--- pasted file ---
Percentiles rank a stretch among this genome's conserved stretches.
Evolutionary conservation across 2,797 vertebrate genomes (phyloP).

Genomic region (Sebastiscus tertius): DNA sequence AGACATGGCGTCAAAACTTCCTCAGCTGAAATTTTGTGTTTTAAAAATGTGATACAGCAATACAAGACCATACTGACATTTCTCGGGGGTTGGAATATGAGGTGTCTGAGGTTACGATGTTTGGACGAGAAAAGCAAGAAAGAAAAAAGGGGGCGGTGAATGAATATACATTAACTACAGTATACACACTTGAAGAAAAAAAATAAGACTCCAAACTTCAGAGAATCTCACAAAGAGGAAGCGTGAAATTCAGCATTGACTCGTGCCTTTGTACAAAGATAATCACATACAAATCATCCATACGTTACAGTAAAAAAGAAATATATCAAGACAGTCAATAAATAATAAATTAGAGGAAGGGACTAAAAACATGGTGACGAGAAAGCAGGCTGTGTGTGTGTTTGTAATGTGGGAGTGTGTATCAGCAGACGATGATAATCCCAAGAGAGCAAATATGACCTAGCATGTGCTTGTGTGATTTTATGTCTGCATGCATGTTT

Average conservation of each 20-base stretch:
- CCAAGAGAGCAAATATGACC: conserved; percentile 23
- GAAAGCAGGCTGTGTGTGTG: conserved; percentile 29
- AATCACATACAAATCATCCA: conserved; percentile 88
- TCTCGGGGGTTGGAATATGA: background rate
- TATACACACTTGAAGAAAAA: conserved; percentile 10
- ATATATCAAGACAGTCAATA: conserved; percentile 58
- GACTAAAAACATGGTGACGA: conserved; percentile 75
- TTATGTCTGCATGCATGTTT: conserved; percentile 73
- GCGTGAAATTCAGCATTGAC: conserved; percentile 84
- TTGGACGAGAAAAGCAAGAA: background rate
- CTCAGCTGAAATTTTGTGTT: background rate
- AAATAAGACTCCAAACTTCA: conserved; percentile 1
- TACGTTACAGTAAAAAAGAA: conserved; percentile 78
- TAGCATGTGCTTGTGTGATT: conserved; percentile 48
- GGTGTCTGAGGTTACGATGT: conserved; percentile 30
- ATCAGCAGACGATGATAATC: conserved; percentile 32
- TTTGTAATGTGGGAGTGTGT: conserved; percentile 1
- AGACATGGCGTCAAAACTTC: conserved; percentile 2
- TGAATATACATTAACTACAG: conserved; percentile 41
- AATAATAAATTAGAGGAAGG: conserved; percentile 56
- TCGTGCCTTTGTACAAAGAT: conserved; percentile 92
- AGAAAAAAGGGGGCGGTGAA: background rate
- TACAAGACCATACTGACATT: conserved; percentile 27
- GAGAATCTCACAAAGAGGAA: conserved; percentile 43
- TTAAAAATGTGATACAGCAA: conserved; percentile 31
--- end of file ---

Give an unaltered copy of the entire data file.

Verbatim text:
Percentiles rank a stretch among this genome's conserved stretches.
Evolutionary conservation across 2,797 vertebrate genomes (phyloP).

Genomic region (Sebastiscus tertius): DNA sequence AGACATGGCGTCAAAACTTCCTCAGCTGAAATTTTGTGTTTTAAAAATGTGATACAGCAATACAAGACCATACTGACATTTCTCGGGGGTTGGAATATGAGGTGTCTGAGGTTACGATGTTTGGACGAGAAAAGCAAGAAAGAAAAAAGGGGGCGGTGAATGAATATACATTAACTACAGTATACACACTTGAAGAAAAAAAATAAGACTCCAAACTTCAGAGAATCTCACAAAGAGGAAGCGTGAAATTCAGCATTGACTCGTGCCTTTGTACAAAGATAATCACATACAAATCATCCATACGTTACAGTAAAAAAGAAATATATCAAGACAGTCAATAAATAATAAATTAGAGGAAGGGACTAAAAACATGGTGACGAGAAAGCAGGCTGTGTGTGTGTTTGTAATGTGGGAGTGTGTATCAGCAGACGATGATAATCCCAAGAGAGCAAATATGACCTAGCATGTGCTTGTGTGATTTTATGTCTGCATGCATGTTT

Average conservation of each 20-base stretch:
- CCAAGAGAGCAAATATGACC: conserved; percentile 23
- GAAAGCAGGCTGTGTGTGTG: conserved; percentile 29
- AATCACATACAAATCATCCA: conserved; percentile 88
- TCTCGGGGGTTGGAATATGA: background rate
- TATACACACTTGAAGAAAAA: conserved; percentile 10
- ATATATCAAGACAGTCAATA: conserved; percentile 58
- GACTAAAAACATGGTGACGA: conserved; percentile 75
- TTATGTCTGCATGCATGTTT: conserved; percentile 73
- GCGTGAAATTCAGCATTGAC: conserved; percentile 84
- TTGGACGAGAAAAGCAAGAA: background rate
- CTCAGCTGAAATTTTGTGTT: background rate
- AAATAAGACTCCAAACTTCA: conserved; percentile 1
- TACGTTACAGTAAAAAAGAA: conserved; percentile 78
- TAGCATGTGCTTGTGTGATT: conserved; percentile 48
- GGTGTCTGAGGTTACGATGT: conserved; percentile 30
- ATCAGCAGACGATGATAATC: conserved; percentile 32
- TTTGTAATGTGGGAGTGTGT: conserved; percentile 1
- AGACATGGCGTCAAAACTTC: conserved; percentile 2
- TGAATATACATTAACTACAG: conserved; percentile 41
- AATAATAAATTAGAGGAAGG: conserved; percentile 56
- TCGTGCCTTTGTACAAAGAT: conserved; percentile 92
- AGAAAAAAGGGGGCGGTGAA: background rate
- TACAAGACCATACTGACATT: conserved; percentile 27
- GAGAATCTCACAAAGAGGAA: conserved; percentile 43
- TTAAAAATGTGATACAGCAA: conserved; percentile 31